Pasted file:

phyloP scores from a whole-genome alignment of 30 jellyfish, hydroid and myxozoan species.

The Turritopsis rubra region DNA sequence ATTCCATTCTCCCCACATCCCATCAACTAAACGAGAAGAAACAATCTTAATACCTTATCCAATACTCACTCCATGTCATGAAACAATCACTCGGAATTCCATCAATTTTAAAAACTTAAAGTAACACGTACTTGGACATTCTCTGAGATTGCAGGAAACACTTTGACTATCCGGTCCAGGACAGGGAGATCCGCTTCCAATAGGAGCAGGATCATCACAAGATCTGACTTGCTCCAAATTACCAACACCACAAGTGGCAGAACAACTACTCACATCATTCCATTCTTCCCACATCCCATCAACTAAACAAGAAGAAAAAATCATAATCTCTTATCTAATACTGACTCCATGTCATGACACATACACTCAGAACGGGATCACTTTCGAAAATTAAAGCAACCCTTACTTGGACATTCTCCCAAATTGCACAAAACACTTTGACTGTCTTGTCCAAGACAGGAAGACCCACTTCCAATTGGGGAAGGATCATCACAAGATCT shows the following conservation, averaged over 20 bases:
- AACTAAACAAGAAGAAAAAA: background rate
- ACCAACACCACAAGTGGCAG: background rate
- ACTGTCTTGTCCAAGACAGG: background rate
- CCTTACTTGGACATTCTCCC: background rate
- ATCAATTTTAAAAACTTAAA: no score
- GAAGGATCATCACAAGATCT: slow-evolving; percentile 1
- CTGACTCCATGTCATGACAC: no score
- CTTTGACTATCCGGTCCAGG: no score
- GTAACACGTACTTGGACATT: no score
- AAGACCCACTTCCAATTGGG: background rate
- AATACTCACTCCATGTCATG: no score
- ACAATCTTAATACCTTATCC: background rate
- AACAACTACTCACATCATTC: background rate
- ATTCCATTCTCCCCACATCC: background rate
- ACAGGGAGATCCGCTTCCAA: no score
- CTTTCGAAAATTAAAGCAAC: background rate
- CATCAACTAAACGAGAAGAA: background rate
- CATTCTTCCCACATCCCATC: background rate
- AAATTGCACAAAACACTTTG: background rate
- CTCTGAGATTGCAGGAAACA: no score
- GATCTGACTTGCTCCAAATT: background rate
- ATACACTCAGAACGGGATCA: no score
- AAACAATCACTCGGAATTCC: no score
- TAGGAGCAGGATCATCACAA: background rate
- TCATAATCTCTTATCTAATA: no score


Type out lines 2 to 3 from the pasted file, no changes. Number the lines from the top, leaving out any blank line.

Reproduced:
The Turritopsis rubra region DNA sequence ATTCCATTCTCCCCACATCCCATCAACTAAACGAGAAGAAACAATCTTAATACCTTATCCAATACTCACTCCATGTCATGAAACAATCACTCGGAATTCCATCAATTTTAAAAACTTAAAGTAACACGTACTTGGACATTCTCTGAGATTGCAGGAAACACTTTGACTATCCGGTCCAGGACAGGGAGATCCGCTTCCAATAGGAGCAGGATCATCACAAGATCTGACTTGCTCCAAATTACCAACACCACAAGTGGCAGAACAACTACTCACATCATTCCATTCTTCCCACATCCCATCAACTAAACAAGAAGAAAAAATCATAATCTCTTATCTAATACTGACTCCATGTCATGACACATACACTCAGAACGGGATCACTTTCGAAAATTAAAGCAACCCTTACTTGGACATTCTCCCAAATTGCACAAAACACTTTGACTGTCTTGTCCAAGACAGGAAGACCCACTTCCAATTGGGGAAGGATCATCACAAGATCT shows the following conservation, averaged over 20 bases:
- AACTAAACAAGAAGAAAAAA: background rate